You will likely be hard pressed to find someone – critic or everyday moviegoer – who does not like Avengers: Age of Ultron, the newest superhero mash-up from Marvel. It has got everything audiences want from a (early) summer blockbuster, including big stars and even bigger explosions.
Now you would think, with an introduction like that, that I might be setting the stage to be at least somewhat contrarian in my review, but I am actually not (for the most part). Of course, I liked the movie. There has not been a Marvel movie I haven’t at least liked. Twice a year, they deliver fun, action-packed thrill rides that you do not have to think too much about and just enjoy. So, just sit back and soak everything in, and with Age of Ultron, there is a lot to soak in – almost too much, in fact.
The film throws the audience right into the action – exactly where we want to be. Opening right smack in the middle of an Avengers-led siege of a Hydra stronghold in Eastern Europe, the team – Captain America, Iron Man, Thor, Black Widow, Hawkeye, and the Hulk – is still fighting the Hydra-infected remnants of S.H.I.E.L.D. (the aftermath of the latest Captain America standalone film, released just last year) and searching for Loki’s all-powerful scepter.
This, and many other, action sequences in the film are terrific – wonderfully orchestrated and shot with edge-of-your-seat excitement. There are several great big battle sequences in the film, including this pulsating opening and, of course, the epic climactic battle that tests everything our beloved heroes have in them. Some other parts, including the horror-film like hallucinations each hero suffers and the creation montage of the movie’s main villain, Ultron, are really well executed also. But the action has never been the problem in these films, and likewise, it is not here.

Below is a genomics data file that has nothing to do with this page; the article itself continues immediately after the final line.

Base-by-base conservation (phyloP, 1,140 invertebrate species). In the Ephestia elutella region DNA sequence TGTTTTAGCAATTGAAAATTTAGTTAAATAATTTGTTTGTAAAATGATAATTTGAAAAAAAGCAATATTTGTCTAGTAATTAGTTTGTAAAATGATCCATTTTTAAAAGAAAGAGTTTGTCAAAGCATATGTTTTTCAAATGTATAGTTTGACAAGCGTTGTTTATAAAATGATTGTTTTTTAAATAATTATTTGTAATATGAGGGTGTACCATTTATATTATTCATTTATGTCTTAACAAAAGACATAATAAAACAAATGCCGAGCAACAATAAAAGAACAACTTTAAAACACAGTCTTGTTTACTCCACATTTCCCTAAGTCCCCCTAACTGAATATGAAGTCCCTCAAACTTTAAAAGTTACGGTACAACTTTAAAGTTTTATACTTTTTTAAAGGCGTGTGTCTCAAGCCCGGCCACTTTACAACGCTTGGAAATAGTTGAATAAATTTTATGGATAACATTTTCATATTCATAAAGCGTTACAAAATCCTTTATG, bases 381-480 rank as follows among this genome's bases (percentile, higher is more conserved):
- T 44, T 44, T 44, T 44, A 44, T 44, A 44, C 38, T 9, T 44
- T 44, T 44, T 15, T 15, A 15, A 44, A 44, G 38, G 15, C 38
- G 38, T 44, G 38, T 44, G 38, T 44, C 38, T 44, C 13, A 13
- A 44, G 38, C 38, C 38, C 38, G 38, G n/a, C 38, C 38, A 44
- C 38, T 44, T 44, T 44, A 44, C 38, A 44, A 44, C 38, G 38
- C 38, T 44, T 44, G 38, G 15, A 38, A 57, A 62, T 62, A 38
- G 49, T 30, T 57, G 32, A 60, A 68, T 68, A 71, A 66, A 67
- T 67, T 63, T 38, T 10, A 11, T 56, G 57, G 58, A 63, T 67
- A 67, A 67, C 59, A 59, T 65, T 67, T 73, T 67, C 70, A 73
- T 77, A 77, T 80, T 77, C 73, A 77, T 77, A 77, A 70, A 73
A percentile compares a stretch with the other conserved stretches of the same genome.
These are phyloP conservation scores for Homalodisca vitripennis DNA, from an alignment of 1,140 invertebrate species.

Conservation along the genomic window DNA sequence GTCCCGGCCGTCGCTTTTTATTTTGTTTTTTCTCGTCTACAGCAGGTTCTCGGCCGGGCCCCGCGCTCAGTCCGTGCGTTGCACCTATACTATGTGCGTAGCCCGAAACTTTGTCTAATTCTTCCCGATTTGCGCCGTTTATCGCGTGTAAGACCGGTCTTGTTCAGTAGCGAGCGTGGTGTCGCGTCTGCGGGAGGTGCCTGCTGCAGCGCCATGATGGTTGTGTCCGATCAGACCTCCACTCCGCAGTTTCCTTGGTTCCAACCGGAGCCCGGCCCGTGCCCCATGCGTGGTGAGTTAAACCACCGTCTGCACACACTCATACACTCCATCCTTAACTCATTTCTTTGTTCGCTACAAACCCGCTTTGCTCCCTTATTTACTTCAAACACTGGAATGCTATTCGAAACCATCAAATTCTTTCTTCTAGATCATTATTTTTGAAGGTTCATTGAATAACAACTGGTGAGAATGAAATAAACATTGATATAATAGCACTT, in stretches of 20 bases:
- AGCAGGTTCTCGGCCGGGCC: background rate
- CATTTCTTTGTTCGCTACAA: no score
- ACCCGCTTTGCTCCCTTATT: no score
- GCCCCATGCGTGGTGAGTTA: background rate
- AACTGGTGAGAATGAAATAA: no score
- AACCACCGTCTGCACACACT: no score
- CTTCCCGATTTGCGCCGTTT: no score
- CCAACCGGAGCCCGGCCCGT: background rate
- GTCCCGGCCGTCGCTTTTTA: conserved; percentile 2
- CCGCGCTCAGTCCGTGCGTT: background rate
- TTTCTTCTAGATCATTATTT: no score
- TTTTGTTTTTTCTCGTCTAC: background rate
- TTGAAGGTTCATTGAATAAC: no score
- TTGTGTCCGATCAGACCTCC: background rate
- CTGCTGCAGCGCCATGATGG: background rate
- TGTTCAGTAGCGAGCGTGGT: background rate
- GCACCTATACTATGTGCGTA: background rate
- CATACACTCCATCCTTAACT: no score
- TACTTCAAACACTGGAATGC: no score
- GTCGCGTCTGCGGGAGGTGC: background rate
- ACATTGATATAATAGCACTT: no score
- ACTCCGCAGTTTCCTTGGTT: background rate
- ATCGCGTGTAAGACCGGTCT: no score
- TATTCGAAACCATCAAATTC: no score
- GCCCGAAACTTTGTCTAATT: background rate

And for the most part, the characters and their development have never been a problem either – well, most of them. They still are not really sure what to do with Hawkeye. Though director Joss Whedon and company gave him (and actor, Jeremy Renner) noticeably more to do after shortchanging him last go-round, his new storyline comes across as a bit rushed and hollow feeling.
Unfortunately, this is not the only rushed and somewhat hollow addition to the character arcs of the various Avengers. Tony Stark is still the cocky quipster, Captain America is still the good ol’ boy, etc. as you would expect, but now, there is a romance between Black Widow and Bruce Banner, which is fine, in and of itself, if it had not just sprung up completely out of nowhere. Scarlett Johansson and Mark Ruffalo still have the charm to make it sort of work, but there is just not enough emotional investment yet. In the end, it feels tacked on, like the need for long-running sitcoms to force characters to hookup.
Throw in three brand new, barely formed characters (Scarlet Witch, Quicksilver, and Vision) and the team and film has suddenly gotten very crowded. There is just not enough screen time to go around for all the characters that we have already grown to love, especially when more time is devoted to these previously mentioned, half-formed storylines.
Despite being a bit overcrowded, the film still makes effective room (appropriately cameo-sized) for a few other Marvel notables, including War Machine, The Falcon, Peggy Carter, Heimdell, and Dr. Erik Selvig – which makes more sense than just ignoring their interconnected existence, like Marvel has done in previous films. The intricate interconnectedness is a major plus for the Marvel Universe, and when executed efficiently, is a big draw for the film franchise (as seen by nearly every studio trying to duplicate this model).
The film does a great job of referencing the old films while still alluding to future of the Marvel Cinematic Universe. With another major slate of films upcoming in the next few years, there is a lot still left to set up – including another each of Captain America and Thor, plus two more Avengers films and other standalones like Black Panther.
Avengers: Age of Ultron does not break new ground and probably did not need to. The film just doesn’t pull you in fully like you want and expect it to. Ultron is not as good as the first Avengers nor many of the standalone films, but it is still worth the price of admission to hang out with all your favorite superheroes again.
* * * 1/2 out of 5 stars
Avengers: Age of Ultron opens Thursday, April 30 in theaters nationwide.
If you enjoyed this story, please subscribe and read Chris’s other articles: atombash.com/indie-movie-in-new-orleans/chris-henson
Follow him on Twitter: http://twitter.com/#!/thechrishenson
And for all the news & inside scoop on film events happening in & around New Orleans – festivals, screenings, casting, trailers, and much more!
Follow us on Twitter http://twitter.com/#!/NOLA_FilmEvents and “LIKE” us on Facebook http://www.facebook.com/NolaFilmEvents